Compensation Philosophy: What Is It & Why Is It Important?
Almost 50% of the organizations agree to the fact that employee turnover is on an all-time high, thanks to the strong job market.
One of the main reasons which influence this employee turnover rate is the inadequacy of the companies’ compensation policies which lack transparency and commitment, has less or no non-monetary rewards, no performance pay, unfair basic pay and a lot more.
In the 21st century, where the market competition has become fierce, losing a key player can cost your company a lot. Finding a new applicant who can handle the position adequately can take a lot of your time and effort. And this new employee will also need some time to adjust to the work-place environment.
This builds up the reasons for a company to plan a well-designed compensation philosophy to retain and attract skilled employees.
Table of Contents
What Is Compensation Philosophy?
A compensation philosophy is a formal written statement about the compensation program and reward strategies of a company in regards to its employees. It answers the reasons behind the compensation provided to the employee.
Both the human resource team and executives are responsible for developing the well-designed pay philosophy of a company that aligns with both the company’s as well as the employees’ goals. A well-balanced pay philosophy reflects transparency and commitment that helps builds a trust bond which is beneficial for achieving the company’s goals.
There are four basic types of compensation philosophies:
- Market pay: Compensation is determined by the difficulty level of the job and the experience and qualifications necessary for the position.
- Equal pay: Wages are equal for every employee irrespective of their position and complexity of the job. This pay philosophy is usually seen in a family business.
- Flexible pay: Determined by the board of directors or senior managers. This method combines the company’s culture metrics along with market study information to determine the salary.
- Tailored pay: Wages are determined by the market condition. They also receive payment for achieving personal goals and the overall performance of the company.
Factors Influencing Compensation Philosophy
Some of the key factors that should be taken into account while drafting a compensation philosophy are:
- Company’s financial condition
- Size of the company
- Type of industry
- Company’s goal
- Salary given by competitors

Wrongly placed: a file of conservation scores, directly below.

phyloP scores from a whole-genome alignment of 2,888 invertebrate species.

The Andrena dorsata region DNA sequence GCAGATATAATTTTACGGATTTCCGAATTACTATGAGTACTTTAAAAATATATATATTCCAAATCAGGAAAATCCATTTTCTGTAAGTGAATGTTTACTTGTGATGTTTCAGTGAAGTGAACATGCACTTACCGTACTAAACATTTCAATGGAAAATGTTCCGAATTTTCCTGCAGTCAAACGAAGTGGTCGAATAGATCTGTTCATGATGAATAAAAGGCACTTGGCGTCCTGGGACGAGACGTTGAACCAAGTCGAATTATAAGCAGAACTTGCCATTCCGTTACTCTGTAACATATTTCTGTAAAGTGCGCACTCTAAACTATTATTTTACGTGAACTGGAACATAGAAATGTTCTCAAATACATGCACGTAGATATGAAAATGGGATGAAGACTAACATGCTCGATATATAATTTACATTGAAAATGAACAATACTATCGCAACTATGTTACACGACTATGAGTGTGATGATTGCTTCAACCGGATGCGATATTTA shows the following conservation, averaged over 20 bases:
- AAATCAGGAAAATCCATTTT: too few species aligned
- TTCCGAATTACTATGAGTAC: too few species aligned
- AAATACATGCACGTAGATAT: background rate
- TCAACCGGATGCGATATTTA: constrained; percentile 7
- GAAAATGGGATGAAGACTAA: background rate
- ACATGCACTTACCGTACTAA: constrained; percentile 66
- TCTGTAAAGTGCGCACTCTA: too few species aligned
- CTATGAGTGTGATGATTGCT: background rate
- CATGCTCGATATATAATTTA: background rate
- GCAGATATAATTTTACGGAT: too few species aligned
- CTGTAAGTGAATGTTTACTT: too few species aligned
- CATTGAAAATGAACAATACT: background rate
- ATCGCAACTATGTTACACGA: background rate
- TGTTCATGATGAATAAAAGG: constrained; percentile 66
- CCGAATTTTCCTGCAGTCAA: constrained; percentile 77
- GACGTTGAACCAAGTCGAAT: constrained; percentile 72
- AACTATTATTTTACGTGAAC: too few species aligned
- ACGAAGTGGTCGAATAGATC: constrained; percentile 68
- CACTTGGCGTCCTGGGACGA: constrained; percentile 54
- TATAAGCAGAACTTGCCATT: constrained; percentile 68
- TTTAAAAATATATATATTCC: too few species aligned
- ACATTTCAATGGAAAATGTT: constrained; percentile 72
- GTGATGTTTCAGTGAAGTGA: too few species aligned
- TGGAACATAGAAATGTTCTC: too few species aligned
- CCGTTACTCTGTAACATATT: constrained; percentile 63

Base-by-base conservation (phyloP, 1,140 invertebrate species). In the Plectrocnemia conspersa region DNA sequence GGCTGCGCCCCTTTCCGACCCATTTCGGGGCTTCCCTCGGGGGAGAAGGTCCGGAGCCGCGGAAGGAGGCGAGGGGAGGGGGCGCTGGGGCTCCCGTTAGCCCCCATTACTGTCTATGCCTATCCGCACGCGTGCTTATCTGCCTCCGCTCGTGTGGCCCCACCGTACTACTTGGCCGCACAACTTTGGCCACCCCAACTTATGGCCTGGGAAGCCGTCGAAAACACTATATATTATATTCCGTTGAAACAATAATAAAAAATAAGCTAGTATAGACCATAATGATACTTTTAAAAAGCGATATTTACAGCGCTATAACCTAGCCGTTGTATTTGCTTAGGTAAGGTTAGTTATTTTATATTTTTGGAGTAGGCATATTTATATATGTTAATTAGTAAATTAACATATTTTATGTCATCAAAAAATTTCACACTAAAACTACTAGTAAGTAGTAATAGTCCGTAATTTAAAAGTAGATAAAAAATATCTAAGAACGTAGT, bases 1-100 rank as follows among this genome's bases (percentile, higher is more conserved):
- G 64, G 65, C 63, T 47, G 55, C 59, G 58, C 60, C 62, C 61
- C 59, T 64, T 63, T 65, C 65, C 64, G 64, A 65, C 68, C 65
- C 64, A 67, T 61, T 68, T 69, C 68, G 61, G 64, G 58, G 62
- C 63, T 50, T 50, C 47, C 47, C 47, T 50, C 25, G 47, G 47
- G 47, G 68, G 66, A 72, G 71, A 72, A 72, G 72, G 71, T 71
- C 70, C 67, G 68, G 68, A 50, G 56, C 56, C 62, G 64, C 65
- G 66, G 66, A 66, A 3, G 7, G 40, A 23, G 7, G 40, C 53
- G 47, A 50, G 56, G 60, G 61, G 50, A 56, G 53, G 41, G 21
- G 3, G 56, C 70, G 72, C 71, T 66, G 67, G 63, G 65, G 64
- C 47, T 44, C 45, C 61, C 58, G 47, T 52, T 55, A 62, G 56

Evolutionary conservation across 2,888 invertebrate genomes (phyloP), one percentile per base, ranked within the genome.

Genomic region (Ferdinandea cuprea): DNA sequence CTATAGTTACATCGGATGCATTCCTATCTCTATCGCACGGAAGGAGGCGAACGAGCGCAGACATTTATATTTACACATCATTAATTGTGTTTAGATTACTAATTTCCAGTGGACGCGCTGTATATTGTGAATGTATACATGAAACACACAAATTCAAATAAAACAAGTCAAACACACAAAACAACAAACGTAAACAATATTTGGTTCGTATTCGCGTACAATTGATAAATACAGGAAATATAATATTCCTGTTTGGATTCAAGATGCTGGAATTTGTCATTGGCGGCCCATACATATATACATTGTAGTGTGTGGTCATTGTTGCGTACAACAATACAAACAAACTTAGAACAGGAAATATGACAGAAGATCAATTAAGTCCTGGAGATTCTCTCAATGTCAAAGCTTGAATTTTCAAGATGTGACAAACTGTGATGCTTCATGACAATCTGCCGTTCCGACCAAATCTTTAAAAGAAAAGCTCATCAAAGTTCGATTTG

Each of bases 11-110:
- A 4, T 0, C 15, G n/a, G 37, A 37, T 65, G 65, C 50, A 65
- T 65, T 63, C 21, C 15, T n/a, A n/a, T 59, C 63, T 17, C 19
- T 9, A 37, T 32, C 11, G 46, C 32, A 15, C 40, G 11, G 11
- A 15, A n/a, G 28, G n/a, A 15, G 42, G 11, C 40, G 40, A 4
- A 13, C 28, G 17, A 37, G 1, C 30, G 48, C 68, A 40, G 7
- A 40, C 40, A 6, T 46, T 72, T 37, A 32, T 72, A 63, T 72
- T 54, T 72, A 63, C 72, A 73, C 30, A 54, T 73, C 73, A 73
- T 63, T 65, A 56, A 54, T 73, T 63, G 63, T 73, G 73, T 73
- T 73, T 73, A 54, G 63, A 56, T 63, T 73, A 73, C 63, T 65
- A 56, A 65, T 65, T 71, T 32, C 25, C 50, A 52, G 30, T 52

- Level of talent required for success
Why Is Compensation Philosophy Important?
The importance of compensation philosophy lies in the fact that monetary benefits stand first in ‘attracting’, ‘retaining’ and ‘motivating’ the employees.
- Attract skilled applicants: According to SMART Recruit Online, a company can attract almost 30% more job applicants if they mention wages in their job advertisements. Another survey by Jobsite found that the applicant’s number drop by 25%-30% if they don’t include salary. Thus, by sharing and publishing pay philosophy, the company can attract more talented and skilled job applicants who are more appropriate for the job position.
- Retain employees: Employee turnover is inversely related to employee satisfaction; the more they are satisfied in the organisation, the less chances are for them to leave. A comprehensive compensation philosophy plays a great role in increasing employee satisfaction. According to a PayScale survey, how employees feel about the compensation process is 4 times more important than how much they are paid. Thus, the fairness and transparency of your compensation philosophy can increase retainment rates of employees.
- Motivate employees: A survey by APA found that only one in five employees who accept being valued within the organisation intend to look for a new job the next year. Moreover, almost 93% of those valued employees agreed that they feel motivated to do their best at work.
How To Write A Compensation Philosophy?
The compensation philosophy can be written in four different ways:
- Percentile-based: A percentile-based salary tells what amount certain percentage of the total population in an area or within certain industry earns. Say for a job of $25k, the wage was 25th percentile annually. It means 25% of the mentioned population earns $25k annually, while the remaining percentage of people earn more than $25k.
- Compensation package: A compensation package is the combination of the monetary pay (bonus, salary, allowances) along with some non-monetary benefits (life insurance, pension plan, vacations, etc.). In a good compensation package, both the monetary and non-monetary benefits are properly balanced.
- Fixed numbers: In this method, the exact amount of salary of each employee is included in the compensation philosophy. The fixed salary with regular increment after a certain time period helps to attract talented applicants. For example, a new employee gets a salary of $20,000. Due to his good performance, his salary is increased to $22,000 in the following year.
- Non-specific: This philosophy is concerned with the guiding principles that focus on the payroll process rather than a compensation package or fixed salary or percentile salary.
Compensation philosophy helps you can attract and retain the right talents for the right position. But just developing a compensation philosophy is not enough. Understanding the company’s requirements and framing the philosophy in a way to get maximum talented and satisfied employees is the main goal.
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